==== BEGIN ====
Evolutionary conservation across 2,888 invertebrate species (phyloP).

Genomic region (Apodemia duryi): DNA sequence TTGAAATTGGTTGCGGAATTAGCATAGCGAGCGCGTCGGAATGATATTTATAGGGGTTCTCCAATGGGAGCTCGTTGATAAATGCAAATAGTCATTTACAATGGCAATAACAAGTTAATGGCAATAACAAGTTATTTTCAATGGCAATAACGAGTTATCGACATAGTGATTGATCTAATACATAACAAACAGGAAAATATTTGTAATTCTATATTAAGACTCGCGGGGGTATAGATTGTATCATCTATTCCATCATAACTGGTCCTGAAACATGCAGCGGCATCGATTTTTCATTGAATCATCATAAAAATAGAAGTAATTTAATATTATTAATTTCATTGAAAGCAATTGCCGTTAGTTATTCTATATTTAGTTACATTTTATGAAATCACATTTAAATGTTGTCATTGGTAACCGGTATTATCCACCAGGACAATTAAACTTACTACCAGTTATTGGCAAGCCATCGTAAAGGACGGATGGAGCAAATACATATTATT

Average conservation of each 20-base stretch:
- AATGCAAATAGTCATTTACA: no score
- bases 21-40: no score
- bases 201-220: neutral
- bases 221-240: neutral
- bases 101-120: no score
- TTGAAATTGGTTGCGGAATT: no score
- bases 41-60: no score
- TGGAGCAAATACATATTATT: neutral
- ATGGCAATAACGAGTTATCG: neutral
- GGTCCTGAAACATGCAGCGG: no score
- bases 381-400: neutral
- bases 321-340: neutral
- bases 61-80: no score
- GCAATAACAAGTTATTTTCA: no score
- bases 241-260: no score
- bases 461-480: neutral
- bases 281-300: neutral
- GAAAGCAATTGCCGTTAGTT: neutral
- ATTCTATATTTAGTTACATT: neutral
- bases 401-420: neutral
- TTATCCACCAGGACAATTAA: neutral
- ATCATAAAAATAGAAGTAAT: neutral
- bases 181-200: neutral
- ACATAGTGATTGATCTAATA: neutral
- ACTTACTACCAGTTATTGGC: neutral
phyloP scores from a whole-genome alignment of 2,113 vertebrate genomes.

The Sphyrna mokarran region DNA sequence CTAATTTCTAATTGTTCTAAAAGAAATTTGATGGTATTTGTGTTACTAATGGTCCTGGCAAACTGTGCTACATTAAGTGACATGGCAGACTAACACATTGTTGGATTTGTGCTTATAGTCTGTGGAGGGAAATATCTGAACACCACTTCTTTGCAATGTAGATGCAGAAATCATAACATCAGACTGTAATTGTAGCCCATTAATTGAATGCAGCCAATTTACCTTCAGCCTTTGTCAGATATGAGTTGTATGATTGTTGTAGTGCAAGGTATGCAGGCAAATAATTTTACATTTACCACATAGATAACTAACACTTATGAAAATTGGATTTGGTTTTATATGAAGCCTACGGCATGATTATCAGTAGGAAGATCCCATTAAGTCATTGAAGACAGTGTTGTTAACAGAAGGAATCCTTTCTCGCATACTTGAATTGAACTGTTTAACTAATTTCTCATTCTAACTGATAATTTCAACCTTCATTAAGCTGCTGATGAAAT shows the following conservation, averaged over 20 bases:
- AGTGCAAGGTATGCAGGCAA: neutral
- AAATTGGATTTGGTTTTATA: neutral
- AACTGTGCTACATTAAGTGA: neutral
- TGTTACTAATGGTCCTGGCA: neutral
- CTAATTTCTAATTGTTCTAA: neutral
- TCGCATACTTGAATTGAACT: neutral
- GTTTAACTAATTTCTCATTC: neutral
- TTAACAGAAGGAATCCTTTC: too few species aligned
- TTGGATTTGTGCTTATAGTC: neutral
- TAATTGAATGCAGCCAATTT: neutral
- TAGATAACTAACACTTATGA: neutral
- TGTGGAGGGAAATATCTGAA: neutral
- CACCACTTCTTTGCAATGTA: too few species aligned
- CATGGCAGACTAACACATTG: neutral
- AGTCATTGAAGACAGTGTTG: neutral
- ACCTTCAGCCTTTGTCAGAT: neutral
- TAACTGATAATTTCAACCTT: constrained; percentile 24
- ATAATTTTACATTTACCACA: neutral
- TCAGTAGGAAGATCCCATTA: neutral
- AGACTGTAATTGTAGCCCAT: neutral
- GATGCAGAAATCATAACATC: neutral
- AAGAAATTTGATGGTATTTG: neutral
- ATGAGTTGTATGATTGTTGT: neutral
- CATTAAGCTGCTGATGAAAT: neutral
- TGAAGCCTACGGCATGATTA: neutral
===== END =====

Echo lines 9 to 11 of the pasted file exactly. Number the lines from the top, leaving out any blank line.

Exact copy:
- TTGAAATTGGTTGCGGAATT: no score
- bases 41-60: no score
- TGGAGCAAATACATATTATT: neutral